Mozilla Chairman defends Firefox rapid-release cycle

Mozilla Chairman Mitchell Baker has posted in an official company blog post that Firefox will continue on its rapid-release cycle to prevent new features from being held up for a year. Baker believes that users want new features fast and not have to wait so long.

“A browser is the delivery vehicle for the Internet. And the Internet moves very, very quickly. Philosophically, I do not believe a product that moves at the speed of traditional desktop software can be effective at enabling an Internet where things happen in real time. If we want the browser to be the interface for the Internet, we need to make it more like the Internet. That means delivering capabilities when they are ready. That means a rapid release process. If we don’t do something like this the browser becomes a limiting factor in what the Internet can do,” Baker stated.

Mozilla is working on an accelerated release date for its Firefox browser which basically means we will see a new version of Firefox every six weeks. To put things in perspective, Mozilla released Firefox 4 on March 21st and Firefox 5 on June 18th. Mozilla plans to release Firefox 7 on September 27th.

Two issues were brought up regarding the rapid-release cycle. Firstly, add-ons need to be updated to maintain compatibility. Secondly, businesses dont have time to test new software and update every time a new Firefox version is released. “We need to be creative and try to find practical ways of alleviating these difficulties if we can,” Baker stated.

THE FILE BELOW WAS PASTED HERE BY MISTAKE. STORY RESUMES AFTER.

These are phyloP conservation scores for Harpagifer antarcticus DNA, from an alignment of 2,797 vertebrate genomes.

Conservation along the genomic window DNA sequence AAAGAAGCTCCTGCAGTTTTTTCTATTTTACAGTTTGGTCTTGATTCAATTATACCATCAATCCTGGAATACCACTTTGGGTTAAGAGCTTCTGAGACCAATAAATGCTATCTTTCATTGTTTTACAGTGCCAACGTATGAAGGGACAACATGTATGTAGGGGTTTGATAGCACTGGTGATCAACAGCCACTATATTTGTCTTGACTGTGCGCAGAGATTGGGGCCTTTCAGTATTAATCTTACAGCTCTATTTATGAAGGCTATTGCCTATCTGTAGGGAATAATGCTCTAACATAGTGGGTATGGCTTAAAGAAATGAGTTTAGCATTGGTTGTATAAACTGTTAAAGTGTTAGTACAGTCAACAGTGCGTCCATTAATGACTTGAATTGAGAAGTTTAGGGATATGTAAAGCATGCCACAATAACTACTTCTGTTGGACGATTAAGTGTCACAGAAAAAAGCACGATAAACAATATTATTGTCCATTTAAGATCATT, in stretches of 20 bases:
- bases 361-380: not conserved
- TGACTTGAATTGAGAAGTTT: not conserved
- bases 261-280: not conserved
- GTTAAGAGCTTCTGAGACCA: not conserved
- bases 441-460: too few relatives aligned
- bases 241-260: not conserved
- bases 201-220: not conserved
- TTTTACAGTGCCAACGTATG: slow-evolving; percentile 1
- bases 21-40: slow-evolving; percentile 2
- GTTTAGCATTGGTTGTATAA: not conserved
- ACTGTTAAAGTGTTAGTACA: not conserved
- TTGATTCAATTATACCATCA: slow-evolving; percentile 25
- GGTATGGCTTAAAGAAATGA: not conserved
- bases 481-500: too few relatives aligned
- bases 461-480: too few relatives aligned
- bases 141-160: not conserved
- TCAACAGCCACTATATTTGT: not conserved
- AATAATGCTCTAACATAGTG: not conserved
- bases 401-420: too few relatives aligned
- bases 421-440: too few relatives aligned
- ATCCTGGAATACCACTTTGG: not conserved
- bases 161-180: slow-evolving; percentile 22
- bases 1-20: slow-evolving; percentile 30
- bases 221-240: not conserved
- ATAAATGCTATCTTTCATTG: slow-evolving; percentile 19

“I know that’s not a perfect answer, and it’s not a promise that we can meet everyone’s needs perfectly,” Baker said. “Despite this, I believe the rapid release process is the right direction.”

With the recent release of Firefox 6, Mozilla is already working on its next version, Firefox 7. A beta of Firefox 7 was just released and it promises significantly less memory usage than Firefox 4, Firefox 5, or Firefox 6. In fact, Mozilla promises a 50% cut in memory usage.

Microsoft, on the other hand, has promised long term support for its Internet Explorer browser. For example, IE9 will continue being supported until 2020.

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